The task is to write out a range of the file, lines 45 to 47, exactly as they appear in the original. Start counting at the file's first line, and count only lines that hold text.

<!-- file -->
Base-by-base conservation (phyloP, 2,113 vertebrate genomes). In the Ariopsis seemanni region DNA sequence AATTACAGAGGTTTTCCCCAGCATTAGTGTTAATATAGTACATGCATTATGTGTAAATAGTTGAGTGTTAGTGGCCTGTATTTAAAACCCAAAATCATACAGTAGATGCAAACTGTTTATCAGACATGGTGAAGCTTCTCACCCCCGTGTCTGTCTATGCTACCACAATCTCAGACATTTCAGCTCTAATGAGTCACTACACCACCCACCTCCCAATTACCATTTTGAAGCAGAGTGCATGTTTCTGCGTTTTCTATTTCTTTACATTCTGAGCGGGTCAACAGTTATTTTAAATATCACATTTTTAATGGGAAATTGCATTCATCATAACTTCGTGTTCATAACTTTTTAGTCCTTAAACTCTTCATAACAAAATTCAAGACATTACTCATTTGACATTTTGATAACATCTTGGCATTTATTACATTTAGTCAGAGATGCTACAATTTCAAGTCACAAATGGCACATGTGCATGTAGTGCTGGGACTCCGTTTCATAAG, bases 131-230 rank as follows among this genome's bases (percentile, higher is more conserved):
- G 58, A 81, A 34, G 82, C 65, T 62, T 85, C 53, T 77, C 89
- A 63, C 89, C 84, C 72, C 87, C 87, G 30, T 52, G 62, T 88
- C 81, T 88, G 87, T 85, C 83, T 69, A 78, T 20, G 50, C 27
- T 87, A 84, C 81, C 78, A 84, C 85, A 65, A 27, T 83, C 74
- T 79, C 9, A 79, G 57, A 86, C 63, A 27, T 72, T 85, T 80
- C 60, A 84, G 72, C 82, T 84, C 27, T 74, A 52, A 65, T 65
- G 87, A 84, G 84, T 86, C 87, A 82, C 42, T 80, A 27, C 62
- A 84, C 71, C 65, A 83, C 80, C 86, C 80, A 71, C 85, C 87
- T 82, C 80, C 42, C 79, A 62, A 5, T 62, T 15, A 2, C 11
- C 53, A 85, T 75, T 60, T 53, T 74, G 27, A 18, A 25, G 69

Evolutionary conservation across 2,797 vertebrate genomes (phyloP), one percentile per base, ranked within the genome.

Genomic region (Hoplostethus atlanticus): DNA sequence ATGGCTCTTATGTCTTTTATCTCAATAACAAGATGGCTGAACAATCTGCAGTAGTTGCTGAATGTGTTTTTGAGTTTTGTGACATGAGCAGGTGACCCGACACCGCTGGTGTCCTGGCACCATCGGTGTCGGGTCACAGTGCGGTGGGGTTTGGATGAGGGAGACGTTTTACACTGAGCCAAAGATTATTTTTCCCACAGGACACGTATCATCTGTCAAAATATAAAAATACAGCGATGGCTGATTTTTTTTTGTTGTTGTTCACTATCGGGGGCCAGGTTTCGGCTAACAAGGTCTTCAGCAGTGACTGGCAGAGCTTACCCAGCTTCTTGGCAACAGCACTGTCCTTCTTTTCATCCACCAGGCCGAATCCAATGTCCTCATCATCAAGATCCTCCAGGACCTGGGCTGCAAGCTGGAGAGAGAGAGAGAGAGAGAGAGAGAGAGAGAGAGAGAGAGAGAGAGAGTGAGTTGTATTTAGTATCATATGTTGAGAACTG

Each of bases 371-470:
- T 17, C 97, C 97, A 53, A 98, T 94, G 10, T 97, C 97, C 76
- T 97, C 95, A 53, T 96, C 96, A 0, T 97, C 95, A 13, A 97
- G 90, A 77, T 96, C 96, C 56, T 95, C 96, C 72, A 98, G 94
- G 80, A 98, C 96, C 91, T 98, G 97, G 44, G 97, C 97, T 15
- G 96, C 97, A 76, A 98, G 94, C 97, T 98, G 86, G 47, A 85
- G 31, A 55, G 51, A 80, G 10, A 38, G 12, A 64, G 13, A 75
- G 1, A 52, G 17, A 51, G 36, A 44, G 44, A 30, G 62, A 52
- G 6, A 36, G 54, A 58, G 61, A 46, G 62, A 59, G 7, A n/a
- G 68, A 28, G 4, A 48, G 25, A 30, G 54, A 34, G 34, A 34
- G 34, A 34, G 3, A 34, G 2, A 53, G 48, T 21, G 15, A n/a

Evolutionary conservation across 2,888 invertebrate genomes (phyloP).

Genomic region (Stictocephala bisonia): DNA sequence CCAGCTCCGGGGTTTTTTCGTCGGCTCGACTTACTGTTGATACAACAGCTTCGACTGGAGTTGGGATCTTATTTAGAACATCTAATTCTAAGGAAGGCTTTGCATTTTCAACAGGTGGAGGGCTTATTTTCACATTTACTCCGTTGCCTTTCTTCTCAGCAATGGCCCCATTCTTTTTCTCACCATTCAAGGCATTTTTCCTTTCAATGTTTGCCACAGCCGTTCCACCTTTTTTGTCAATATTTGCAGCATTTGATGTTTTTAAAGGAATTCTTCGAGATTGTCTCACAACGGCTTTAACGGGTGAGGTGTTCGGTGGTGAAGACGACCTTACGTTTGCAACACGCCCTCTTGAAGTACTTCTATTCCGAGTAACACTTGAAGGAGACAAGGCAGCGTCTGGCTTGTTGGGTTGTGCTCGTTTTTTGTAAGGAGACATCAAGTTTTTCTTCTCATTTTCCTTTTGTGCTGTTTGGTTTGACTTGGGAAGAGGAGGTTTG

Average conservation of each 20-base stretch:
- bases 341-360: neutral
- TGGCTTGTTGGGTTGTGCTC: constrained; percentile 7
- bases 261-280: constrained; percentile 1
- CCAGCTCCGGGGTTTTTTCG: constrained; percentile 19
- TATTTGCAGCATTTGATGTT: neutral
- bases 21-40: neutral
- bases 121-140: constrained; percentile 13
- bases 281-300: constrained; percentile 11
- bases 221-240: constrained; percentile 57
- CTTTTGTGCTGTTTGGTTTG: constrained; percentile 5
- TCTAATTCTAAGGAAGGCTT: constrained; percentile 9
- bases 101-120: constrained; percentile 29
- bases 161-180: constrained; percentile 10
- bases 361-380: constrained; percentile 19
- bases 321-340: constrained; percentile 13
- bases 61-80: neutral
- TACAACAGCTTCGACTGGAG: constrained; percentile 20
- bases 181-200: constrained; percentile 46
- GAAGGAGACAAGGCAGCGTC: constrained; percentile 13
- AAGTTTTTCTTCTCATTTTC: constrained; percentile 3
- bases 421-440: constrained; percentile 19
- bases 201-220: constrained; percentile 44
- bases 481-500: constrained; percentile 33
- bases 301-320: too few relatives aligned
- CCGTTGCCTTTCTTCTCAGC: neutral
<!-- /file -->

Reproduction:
- bases 181-200: constrained; percentile 46
- GAAGGAGACAAGGCAGCGTC: constrained; percentile 13
- AAGTTTTTCTTCTCATTTTC: constrained; percentile 3